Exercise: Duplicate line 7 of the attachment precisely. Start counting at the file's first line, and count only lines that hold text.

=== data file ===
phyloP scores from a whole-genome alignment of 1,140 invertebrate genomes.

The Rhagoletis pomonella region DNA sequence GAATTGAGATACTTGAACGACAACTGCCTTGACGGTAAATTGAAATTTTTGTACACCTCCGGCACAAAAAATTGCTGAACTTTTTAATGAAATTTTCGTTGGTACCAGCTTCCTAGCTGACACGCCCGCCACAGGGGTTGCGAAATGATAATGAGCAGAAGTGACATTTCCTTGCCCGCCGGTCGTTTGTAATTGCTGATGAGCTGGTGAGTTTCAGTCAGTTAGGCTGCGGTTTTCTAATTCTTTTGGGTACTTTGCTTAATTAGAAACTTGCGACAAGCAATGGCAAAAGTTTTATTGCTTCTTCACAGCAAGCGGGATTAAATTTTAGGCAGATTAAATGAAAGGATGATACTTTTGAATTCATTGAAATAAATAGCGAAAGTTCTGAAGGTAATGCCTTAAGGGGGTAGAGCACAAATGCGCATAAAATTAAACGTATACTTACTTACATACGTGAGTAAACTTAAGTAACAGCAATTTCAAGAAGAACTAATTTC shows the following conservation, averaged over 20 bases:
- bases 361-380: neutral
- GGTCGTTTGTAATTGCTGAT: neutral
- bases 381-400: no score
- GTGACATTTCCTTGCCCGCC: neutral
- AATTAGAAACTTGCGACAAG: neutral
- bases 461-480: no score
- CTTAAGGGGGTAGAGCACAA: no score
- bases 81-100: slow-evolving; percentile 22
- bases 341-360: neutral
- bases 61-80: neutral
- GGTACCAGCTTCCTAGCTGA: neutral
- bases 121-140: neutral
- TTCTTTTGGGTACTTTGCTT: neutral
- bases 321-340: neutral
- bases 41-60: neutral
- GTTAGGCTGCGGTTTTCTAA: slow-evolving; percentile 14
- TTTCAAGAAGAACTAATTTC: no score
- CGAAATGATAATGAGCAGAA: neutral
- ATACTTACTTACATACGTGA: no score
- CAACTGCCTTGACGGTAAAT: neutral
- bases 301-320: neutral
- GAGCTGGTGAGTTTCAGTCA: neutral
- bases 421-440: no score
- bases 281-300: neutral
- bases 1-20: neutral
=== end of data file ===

- AATTAGAAACTTGCGACAAG: neutral